(On the anniversary of Bankim Chandra Chatterjee’s death, The Quint is reposting this article from its archives. It was originally published on 8 April 2017.)

When Bankim Chandra Chatterjee (1838-1894) composed Vande Mataram, he could not have anticipated the place it would acquire in the life of an entire culture. Originally written in the 1870s as a poem of devotion, an expanded version was later incorporated in the novel Anandamath in 1881. The musical score was composed by Rabindranath Tagore.

Chequered History

The iconic song had a chequered history. It was adopted as a slogan by the Swadeshi movement in Bengal from 1905, sung by Rabindranath Tagore as he led revolutionary marches and hailed by Aurobindo Ghose as the creation of a nationalist sage.

By the 1920s, it had been translated into diverse languages and attained recognition across the land.

From the 1930s, however, detractors, including MA Jinnah, began to question the idolatry they detected in the song. Through the 1930s and 1940s, the song remained controversial, raising Muslim ire and gaining the support of Hindu communalists.

In 1937, under Nehru’s leadership, a truncated version with the disputed lines removed was adopted by the Indian National Congress as our national song. This shorter version was designated the national song by the Constituent Assembly led by Rajendra Prasad in 1951, when Jana Gana Mana was declared the national anthem.

The Song that Captured the Imagination of the Nation

Ever since it came into the political domain, Vande Mataram has generated split responses, with some identifying it as an icon of Indian culture while others reject it as a communal instrument. At one time, the song was seen to express the collective aspirations of a people in search of nationhood.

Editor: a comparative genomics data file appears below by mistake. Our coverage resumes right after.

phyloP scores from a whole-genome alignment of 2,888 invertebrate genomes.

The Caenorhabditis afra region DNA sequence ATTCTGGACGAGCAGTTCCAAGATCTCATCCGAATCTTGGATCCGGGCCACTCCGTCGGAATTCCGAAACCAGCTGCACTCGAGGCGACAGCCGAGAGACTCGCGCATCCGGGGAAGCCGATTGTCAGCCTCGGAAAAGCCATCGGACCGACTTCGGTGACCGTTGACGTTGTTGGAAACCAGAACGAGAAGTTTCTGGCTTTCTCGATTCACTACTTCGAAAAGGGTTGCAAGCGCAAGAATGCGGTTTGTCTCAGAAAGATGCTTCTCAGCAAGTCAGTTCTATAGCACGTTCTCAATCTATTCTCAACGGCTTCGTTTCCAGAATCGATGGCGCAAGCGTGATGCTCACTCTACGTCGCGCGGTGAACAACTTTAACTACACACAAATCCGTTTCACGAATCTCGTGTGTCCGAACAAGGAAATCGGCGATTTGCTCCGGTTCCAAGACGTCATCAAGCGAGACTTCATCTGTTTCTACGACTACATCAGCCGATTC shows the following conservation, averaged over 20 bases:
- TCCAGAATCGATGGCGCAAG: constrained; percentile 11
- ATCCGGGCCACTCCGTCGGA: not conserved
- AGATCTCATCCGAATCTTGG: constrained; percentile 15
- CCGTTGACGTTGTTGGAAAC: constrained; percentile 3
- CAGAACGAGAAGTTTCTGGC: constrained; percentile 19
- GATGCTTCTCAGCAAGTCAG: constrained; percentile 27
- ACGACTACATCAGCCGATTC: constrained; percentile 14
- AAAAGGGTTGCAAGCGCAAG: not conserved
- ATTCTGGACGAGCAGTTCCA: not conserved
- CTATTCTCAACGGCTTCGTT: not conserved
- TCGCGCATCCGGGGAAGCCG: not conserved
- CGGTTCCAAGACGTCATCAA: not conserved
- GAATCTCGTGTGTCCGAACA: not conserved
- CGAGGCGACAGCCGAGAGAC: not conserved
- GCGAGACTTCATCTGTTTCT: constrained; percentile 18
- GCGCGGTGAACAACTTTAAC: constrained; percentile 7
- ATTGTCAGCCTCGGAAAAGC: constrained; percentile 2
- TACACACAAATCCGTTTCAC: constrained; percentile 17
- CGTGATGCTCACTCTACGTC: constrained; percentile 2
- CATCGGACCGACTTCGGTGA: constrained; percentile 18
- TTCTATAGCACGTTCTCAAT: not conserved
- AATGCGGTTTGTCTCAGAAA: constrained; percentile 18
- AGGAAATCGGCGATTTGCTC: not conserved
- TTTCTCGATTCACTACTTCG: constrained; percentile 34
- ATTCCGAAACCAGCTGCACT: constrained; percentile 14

For subsequent generations, it has come to occupy a place in the public imagination that has seen volatile shifts of allegiance according to changing contexts and different forms of ideological appropriation. Its popularity refuses to die down.

In 1997, AR Rahman set it to music in a way that tugged at millions of heartstrings. In 2002, a BBC poll showed it to be the second most popular song of all time. The song’s phenomenal public appeal demonstrates the power of words in the shaping of human societies.

The twelve-line original poem, probably written around 1875, conjures up a sublime vision of the motherland, captured in Aurobindo Ghose’s translation:

I bow to thee, Mother, …

Her nights rejoicing in the glory of the moonlight,

Her lands clothed beautifully with her trees in flowering bloom,

Sweet of laughter, sweet of speech,

The Mother, giver of boons, giver of bliss!

The lines that follow express the collective might of Indian resistance against British rule:

Terrible with the clamorous shout of seventy million throats,

And the sharpness of swords raised in twice seventy million hands,

Who sayeth to thee, Mother, that thou art weak?

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